The COVID-19 pandemic has only driven home the need for seamless, 100%-digital exchange of patient information. If healthcare administrators depend on the physical fax machine to do their jobs, they won’t be able to work remotely. Most people don’t have fax machines at home, and especially fax machines routed to the hospital’s number, to be able to print information and then manually scan and enter that information into the patient’s health record. A fully digital document processing approach enables agility and flexibility necessary in the modern healthcare environment.
Moreover, recent ransomware attacks in the form of malware embedded into email attachments sent to users in hospitals lead to providers blocking inbound email attachments altogether. That means providers could not access their own patient data, let alone data from other institutions. As a result, emergency patients may have to be taken to other hospitals, and surgeries and other procedures delayed. Cloud-based platforms enable users to securely access patient information outside of the hospital’s network.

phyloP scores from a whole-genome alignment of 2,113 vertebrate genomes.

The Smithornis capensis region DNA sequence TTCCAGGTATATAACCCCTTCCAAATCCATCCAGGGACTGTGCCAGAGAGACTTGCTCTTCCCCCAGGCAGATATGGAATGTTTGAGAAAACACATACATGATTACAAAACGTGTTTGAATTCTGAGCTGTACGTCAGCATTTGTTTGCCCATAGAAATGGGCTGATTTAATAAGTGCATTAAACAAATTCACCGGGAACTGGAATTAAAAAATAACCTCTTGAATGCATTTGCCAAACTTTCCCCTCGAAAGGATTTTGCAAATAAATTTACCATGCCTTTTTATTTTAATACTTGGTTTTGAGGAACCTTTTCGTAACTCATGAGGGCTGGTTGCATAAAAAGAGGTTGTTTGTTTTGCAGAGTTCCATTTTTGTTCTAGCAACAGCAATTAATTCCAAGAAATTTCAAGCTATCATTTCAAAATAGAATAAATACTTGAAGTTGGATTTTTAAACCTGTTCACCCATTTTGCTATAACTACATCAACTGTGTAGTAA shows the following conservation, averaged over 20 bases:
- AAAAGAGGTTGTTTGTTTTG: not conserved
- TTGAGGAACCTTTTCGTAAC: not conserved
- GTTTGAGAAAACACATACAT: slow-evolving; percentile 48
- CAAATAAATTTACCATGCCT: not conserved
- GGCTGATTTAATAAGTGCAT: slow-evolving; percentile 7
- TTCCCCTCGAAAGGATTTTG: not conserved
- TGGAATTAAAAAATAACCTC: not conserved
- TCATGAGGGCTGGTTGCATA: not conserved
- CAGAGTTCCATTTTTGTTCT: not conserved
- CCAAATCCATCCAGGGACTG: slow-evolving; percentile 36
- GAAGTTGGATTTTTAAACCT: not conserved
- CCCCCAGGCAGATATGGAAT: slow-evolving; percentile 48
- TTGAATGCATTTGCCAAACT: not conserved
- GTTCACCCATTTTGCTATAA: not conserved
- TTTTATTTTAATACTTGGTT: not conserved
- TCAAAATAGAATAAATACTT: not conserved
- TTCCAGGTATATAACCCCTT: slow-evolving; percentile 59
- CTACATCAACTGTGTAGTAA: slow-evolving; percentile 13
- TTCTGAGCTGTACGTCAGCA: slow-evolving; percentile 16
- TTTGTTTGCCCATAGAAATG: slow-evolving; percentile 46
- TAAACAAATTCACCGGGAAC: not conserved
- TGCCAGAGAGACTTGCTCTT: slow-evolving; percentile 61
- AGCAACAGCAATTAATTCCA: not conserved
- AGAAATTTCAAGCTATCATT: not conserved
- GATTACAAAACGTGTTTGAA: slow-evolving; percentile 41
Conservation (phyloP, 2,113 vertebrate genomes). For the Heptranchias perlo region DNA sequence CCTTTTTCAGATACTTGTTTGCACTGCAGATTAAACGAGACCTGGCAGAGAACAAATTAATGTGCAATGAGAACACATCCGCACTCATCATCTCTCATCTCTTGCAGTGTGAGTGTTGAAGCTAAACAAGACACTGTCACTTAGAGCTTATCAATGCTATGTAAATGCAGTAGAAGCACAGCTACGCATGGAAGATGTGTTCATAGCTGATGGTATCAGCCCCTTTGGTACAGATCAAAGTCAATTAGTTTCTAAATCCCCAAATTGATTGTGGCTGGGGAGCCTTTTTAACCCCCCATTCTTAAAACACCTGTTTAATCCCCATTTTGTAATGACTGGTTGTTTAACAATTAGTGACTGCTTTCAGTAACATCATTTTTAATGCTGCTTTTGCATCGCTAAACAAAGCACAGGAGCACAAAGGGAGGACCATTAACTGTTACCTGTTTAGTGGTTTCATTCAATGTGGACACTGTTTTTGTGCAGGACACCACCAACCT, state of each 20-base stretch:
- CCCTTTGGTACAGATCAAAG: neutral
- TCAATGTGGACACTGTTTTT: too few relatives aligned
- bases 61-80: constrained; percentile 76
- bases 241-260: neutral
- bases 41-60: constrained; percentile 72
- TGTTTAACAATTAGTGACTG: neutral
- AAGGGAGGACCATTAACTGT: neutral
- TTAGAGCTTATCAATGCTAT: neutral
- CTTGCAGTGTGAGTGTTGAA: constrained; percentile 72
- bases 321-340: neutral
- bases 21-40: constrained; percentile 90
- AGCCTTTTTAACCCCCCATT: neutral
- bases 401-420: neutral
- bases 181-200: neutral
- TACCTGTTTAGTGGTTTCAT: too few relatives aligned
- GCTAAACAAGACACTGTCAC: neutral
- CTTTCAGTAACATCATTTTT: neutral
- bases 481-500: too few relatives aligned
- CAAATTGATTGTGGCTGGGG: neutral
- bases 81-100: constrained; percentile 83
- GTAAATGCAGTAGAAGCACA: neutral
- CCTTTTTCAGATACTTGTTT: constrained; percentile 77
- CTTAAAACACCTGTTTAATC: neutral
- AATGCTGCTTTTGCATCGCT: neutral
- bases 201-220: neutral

Small steps lead to big results
It’s essential from both a patient safety perspective and provider efficiency perspective that the exchange and processing of medical documentation be digitized. The benefits of digital document processing are significant, enabling fluid information exchange among all stakeholders.
By transitioning to fully digital document exchange, providers can significantly streamline administrative and clinical processes. The key to realizing the benefits of this approach is to take the first step by moving away from paper and then build on that by harnessing the power of AI to fully support the daily work of clinicians and administrators. Outbound and inbound documents can be prioritized, addressed, processed, and delivered appropriately, facilitating timely information exchange for processing prescriptions, medical orders, billing, reporting, analytics, research, and much more.
About John Harrison
As Chief Commercial Officer at Concord Technologies, John is responsible for the company’s revenue growth and brand development, ensuring Concord continues to create the right products to meet the needs of its customers. John brings more than 25 years of document communication and automation experience to the team. Prior to joining Concord, John held executive management positions at OpenText, Captaris, and Goaldata, overseeing business operations across multiple continents.